As for binoviewing with the scope (the following views from a lifelong Dobsonian/Newtonian observer) this, um, "little" scope surprised me in the moon and planet views it presented! I've had the opportunity these past two weeks to check out the Lunt scope (for moon and planets) with the following EPs...13mm, 9mm and 3.5 Nagler Type 6, 7mm and 4.8mm original Naglers, 5mm, 4mm and 3mm Delites, 4mm Vite, and 3.2mm Paradigm (54.9x through 238x)...just to see where the image would/might breakdown. My "surprise" here...it never did!

 

Under Pickering 6-7 seeing...

 

Courses in Astrophotography: The Pickering Seeing Scale.

http://www.damianpea...m/pickering.htm

 

Monoviewing...yes, even the diminutive 4mm Vite and the (recently-purchased just for this test) Paradigm 3.2 and the Delite 3mm provided serviceable (though, still atmospherically troubled) views of the near-culmination Mars with the Delite providing the best contrast view and darkest background of the three and Paradigm supplying a uniquely crisp planet rendition different than the Delite. (The moon, Jupiter and Saturn were too low from my northeastern skies for any satisfactory views much over 150x).

 

Binoviewing...the Lunt did not allow enough in-focus for non-Barlowed Burgess24 binoviewing. Using the aforementioned 9mm Naglers, along with the Burgess 1.95x Parfocal Barlow, provided fabulous ~155x views of all 4 test targets (Moon, Jupiter, Saturn, Mars) even the one's stuck down in the atmospheric soup! The previously mentioned images vibrations were noted with my Barlowed binoviewed 7mm and 4.8mm Nagler pairs (though some vibrations perceived with 9mm pairs). The binoviewed image with the 7mm's was as acceptable as the monoviewed images noted above though I'm now convinced that I need a pair of N7T6's lol.gif as their 12mm of eye-relief will provide some small relief over the 10mm eye-relief of the original Nagler 7's. The 4.8mm binoview was a, um, "bridge too far".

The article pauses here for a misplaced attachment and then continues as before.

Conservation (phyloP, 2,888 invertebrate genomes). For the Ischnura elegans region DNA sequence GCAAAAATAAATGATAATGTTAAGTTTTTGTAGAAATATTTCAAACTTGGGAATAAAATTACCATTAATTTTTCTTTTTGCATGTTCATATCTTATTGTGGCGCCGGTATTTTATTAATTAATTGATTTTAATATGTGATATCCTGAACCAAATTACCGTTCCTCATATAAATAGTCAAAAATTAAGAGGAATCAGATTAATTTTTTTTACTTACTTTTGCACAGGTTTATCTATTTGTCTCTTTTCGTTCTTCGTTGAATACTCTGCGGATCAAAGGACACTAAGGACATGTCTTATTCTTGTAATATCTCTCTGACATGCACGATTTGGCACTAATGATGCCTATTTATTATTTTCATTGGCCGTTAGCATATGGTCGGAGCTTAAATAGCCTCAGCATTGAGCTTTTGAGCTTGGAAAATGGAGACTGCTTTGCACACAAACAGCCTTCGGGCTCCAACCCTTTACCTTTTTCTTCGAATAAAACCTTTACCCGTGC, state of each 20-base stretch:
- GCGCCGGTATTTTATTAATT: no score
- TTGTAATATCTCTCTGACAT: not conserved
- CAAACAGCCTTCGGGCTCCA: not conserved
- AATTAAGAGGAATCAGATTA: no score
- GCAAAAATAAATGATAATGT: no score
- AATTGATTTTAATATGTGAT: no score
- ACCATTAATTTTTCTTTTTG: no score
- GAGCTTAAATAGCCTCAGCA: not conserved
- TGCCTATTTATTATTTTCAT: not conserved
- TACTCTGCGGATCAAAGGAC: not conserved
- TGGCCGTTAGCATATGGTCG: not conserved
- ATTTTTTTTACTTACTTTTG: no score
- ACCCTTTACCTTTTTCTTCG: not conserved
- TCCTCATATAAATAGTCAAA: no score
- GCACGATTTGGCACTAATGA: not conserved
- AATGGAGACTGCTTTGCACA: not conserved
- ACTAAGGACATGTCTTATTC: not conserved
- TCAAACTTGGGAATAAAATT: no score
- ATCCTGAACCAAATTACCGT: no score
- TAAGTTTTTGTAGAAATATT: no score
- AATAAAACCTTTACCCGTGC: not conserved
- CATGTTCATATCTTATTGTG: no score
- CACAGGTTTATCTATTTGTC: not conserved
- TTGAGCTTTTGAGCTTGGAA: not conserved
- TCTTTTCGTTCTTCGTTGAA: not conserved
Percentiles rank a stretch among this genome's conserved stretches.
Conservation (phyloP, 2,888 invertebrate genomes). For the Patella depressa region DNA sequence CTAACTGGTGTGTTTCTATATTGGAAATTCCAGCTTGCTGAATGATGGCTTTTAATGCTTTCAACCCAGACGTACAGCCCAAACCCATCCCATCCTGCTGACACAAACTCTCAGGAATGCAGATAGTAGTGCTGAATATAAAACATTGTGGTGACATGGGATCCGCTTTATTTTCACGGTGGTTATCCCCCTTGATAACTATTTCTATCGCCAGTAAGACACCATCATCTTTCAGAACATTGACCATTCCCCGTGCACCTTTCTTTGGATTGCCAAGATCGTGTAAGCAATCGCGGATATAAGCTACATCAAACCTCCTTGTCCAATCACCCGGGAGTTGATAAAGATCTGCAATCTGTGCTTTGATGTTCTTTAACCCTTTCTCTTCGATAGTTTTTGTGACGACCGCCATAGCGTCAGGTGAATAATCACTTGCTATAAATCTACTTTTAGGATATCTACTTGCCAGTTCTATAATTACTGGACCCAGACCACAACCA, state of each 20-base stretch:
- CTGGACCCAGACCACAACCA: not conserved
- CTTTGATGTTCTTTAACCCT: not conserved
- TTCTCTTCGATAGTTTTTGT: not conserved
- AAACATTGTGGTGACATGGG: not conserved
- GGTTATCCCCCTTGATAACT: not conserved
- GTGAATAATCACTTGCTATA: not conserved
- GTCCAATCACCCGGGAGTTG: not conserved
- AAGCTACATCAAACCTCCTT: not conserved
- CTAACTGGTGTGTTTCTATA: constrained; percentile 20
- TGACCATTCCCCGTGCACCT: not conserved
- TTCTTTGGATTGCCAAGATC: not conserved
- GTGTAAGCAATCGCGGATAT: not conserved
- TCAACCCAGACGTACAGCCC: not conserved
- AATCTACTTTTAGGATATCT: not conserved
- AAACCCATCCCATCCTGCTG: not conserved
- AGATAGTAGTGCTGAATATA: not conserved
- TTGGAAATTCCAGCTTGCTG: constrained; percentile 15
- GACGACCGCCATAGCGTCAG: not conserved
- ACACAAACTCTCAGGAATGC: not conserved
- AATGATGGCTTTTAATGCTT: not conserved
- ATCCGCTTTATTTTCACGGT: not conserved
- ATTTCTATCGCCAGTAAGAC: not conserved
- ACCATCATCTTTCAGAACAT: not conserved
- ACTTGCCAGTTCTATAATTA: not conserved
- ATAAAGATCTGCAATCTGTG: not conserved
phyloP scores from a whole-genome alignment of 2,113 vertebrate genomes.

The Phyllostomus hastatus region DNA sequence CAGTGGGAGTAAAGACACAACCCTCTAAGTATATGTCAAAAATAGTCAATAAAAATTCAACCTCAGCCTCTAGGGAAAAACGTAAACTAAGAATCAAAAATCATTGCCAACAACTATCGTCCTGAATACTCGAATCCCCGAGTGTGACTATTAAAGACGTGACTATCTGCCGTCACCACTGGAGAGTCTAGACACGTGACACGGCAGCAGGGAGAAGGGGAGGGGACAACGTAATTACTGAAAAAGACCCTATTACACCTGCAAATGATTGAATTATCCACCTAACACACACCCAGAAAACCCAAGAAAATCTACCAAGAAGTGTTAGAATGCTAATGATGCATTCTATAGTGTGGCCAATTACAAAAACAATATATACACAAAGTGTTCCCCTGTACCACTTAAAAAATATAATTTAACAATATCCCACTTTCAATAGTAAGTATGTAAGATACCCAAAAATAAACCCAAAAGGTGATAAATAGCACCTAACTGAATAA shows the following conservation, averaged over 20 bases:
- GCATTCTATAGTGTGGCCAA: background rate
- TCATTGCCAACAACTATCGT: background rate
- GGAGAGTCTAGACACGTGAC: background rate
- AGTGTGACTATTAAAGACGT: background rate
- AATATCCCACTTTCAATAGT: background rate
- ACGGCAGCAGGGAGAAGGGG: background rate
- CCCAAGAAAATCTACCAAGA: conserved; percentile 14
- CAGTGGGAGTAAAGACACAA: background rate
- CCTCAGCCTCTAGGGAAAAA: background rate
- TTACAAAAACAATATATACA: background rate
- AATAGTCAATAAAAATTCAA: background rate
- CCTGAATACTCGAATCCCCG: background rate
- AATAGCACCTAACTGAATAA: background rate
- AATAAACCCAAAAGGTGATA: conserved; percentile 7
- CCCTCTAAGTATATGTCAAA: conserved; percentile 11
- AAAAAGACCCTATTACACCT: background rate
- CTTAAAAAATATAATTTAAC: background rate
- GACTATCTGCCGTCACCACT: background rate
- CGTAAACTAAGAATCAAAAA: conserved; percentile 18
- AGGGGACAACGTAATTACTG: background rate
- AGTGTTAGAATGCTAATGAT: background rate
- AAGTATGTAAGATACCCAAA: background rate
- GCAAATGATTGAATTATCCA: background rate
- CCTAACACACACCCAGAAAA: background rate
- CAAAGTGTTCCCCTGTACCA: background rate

Not what I'm used to observing these targets with my C9.25, or my 14" Dob (read: resolution and image brightness at higher magnifications), but...surprise, surprise surprise, this, um, "little" Lunt is going to make a great gift for my daughter (for whom all of this above testing was done! smile.gif )!

 

smile.gif

Jimmy G



#4 nicknacknock

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Posted 29 September 2020 - 02:06 AM

No need to break the bank - Stellarvue M2C, the mount extension / pillar and the tripod they offer.